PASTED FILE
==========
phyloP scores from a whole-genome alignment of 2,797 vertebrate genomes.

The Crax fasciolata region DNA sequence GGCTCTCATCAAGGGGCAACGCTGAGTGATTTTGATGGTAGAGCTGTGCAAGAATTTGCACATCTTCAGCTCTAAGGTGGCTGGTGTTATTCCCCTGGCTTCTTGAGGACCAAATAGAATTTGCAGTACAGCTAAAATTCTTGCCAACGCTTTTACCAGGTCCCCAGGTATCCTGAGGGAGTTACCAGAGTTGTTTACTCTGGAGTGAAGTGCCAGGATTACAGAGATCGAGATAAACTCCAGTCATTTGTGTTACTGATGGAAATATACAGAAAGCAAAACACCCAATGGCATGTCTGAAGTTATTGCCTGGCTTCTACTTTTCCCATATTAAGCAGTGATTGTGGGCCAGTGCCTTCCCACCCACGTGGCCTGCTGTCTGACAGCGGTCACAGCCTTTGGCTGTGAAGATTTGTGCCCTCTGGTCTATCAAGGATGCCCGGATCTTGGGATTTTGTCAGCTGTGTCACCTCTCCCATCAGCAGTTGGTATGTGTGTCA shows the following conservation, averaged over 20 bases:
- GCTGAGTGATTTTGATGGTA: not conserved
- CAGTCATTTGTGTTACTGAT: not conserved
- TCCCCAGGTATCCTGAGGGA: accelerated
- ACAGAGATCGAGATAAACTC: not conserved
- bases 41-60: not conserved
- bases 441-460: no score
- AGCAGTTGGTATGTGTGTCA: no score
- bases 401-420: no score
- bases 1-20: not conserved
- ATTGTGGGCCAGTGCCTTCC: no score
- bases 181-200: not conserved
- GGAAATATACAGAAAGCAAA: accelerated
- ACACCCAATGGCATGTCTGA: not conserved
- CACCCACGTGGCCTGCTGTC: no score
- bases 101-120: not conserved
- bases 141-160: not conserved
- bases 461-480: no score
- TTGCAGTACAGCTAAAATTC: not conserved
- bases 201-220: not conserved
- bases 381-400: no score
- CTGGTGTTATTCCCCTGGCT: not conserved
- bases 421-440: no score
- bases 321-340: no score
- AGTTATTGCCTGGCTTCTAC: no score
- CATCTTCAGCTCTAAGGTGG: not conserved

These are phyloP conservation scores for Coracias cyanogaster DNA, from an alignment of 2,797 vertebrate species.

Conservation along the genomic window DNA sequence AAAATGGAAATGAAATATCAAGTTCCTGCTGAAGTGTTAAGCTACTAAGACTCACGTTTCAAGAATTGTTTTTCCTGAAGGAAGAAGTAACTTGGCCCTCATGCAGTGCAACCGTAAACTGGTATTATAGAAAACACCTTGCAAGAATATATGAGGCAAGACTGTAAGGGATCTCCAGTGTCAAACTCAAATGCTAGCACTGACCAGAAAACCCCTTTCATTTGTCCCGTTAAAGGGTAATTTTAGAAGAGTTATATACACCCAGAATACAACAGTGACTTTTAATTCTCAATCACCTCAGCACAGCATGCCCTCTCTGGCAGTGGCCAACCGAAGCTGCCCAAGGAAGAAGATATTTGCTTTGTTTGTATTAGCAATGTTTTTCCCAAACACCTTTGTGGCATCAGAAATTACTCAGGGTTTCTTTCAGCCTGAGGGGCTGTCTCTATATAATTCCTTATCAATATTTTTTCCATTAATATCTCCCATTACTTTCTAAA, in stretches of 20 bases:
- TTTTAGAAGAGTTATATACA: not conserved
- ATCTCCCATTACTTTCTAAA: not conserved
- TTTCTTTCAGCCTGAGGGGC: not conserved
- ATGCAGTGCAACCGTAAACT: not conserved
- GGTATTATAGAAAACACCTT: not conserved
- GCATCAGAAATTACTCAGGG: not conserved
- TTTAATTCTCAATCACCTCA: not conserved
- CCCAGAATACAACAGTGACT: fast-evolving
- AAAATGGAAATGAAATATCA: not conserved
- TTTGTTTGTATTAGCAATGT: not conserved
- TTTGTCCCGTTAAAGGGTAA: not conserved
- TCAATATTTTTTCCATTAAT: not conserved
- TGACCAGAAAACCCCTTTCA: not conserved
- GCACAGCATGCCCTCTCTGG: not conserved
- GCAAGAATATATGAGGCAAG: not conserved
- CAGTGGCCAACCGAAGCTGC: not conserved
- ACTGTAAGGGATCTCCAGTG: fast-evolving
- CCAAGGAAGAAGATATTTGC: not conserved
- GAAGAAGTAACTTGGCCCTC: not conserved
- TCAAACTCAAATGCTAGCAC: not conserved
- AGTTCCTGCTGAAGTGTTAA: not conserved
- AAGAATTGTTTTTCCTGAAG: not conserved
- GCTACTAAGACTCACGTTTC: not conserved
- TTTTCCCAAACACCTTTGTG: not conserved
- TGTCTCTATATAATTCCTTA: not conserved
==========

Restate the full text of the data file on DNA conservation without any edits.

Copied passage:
phyloP scores from a whole-genome alignment of 2,797 vertebrate genomes.

The Crax fasciolata region DNA sequence GGCTCTCATCAAGGGGCAACGCTGAGTGATTTTGATGGTAGAGCTGTGCAAGAATTTGCACATCTTCAGCTCTAAGGTGGCTGGTGTTATTCCCCTGGCTTCTTGAGGACCAAATAGAATTTGCAGTACAGCTAAAATTCTTGCCAACGCTTTTACCAGGTCCCCAGGTATCCTGAGGGAGTTACCAGAGTTGTTTACTCTGGAGTGAAGTGCCAGGATTACAGAGATCGAGATAAACTCCAGTCATTTGTGTTACTGATGGAAATATACAGAAAGCAAAACACCCAATGGCATGTCTGAAGTTATTGCCTGGCTTCTACTTTTCCCATATTAAGCAGTGATTGTGGGCCAGTGCCTTCCCACCCACGTGGCCTGCTGTCTGACAGCGGTCACAGCCTTTGGCTGTGAAGATTTGTGCCCTCTGGTCTATCAAGGATGCCCGGATCTTGGGATTTTGTCAGCTGTGTCACCTCTCCCATCAGCAGTTGGTATGTGTGTCA shows the following conservation, averaged over 20 bases:
- GCTGAGTGATTTTGATGGTA: not conserved
- CAGTCATTTGTGTTACTGAT: not conserved
- TCCCCAGGTATCCTGAGGGA: accelerated
- ACAGAGATCGAGATAAACTC: not conserved
- bases 41-60: not conserved
- bases 441-460: no score
- AGCAGTTGGTATGTGTGTCA: no score
- bases 401-420: no score
- bases 1-20: not conserved
- ATTGTGGGCCAGTGCCTTCC: no score
- bases 181-200: not conserved
- GGAAATATACAGAAAGCAAA: accelerated
- ACACCCAATGGCATGTCTGA: not conserved
- CACCCACGTGGCCTGCTGTC: no score
- bases 101-120: not conserved
- bases 141-160: not conserved
- bases 461-480: no score
- TTGCAGTACAGCTAAAATTC: not conserved
- bases 201-220: not conserved
- bases 381-400: no score
- CTGGTGTTATTCCCCTGGCT: not conserved
- bases 421-440: no score
- bases 321-340: no score
- AGTTATTGCCTGGCTTCTAC: no score
- CATCTTCAGCTCTAAGGTGG: not conserved

These are phyloP conservation scores for Coracias cyanogaster DNA, from an alignment of 2,797 vertebrate species.

Conservation along the genomic window DNA sequence AAAATGGAAATGAAATATCAAGTTCCTGCTGAAGTGTTAAGCTACTAAGACTCACGTTTCAAGAATTGTTTTTCCTGAAGGAAGAAGTAACTTGGCCCTCATGCAGTGCAACCGTAAACTGGTATTATAGAAAACACCTTGCAAGAATATATGAGGCAAGACTGTAAGGGATCTCCAGTGTCAAACTCAAATGCTAGCACTGACCAGAAAACCCCTTTCATTTGTCCCGTTAAAGGGTAATTTTAGAAGAGTTATATACACCCAGAATACAACAGTGACTTTTAATTCTCAATCACCTCAGCACAGCATGCCCTCTCTGGCAGTGGCCAACCGAAGCTGCCCAAGGAAGAAGATATTTGCTTTGTTTGTATTAGCAATGTTTTTCCCAAACACCTTTGTGGCATCAGAAATTACTCAGGGTTTCTTTCAGCCTGAGGGGCTGTCTCTATATAATTCCTTATCAATATTTTTTCCATTAATATCTCCCATTACTTTCTAAA, in stretches of 20 bases:
- TTTTAGAAGAGTTATATACA: not conserved
- ATCTCCCATTACTTTCTAAA: not conserved
- TTTCTTTCAGCCTGAGGGGC: not conserved
- ATGCAGTGCAACCGTAAACT: not conserved
- GGTATTATAGAAAACACCTT: not conserved
- GCATCAGAAATTACTCAGGG: not conserved
- TTTAATTCTCAATCACCTCA: not conserved
- CCCAGAATACAACAGTGACT: fast-evolving
- AAAATGGAAATGAAATATCA: not conserved
- TTTGTTTGTATTAGCAATGT: not conserved
- TTTGTCCCGTTAAAGGGTAA: not conserved
- TCAATATTTTTTCCATTAAT: not conserved
- TGACCAGAAAACCCCTTTCA: not conserved
- GCACAGCATGCCCTCTCTGG: not conserved
- GCAAGAATATATGAGGCAAG: not conserved
- CAGTGGCCAACCGAAGCTGC: not conserved
- ACTGTAAGGGATCTCCAGTG: fast-evolving
- CCAAGGAAGAAGATATTTGC: not conserved
- GAAGAAGTAACTTGGCCCTC: not conserved
- TCAAACTCAAATGCTAGCAC: not conserved
- AGTTCCTGCTGAAGTGTTAA: not conserved
- AAGAATTGTTTTTCCTGAAG: not conserved
- GCTACTAAGACTCACGTTTC: not conserved
- TTTTCCCAAACACCTTTGTG: not conserved
- TGTCTCTATATAATTCCTTA: not conserved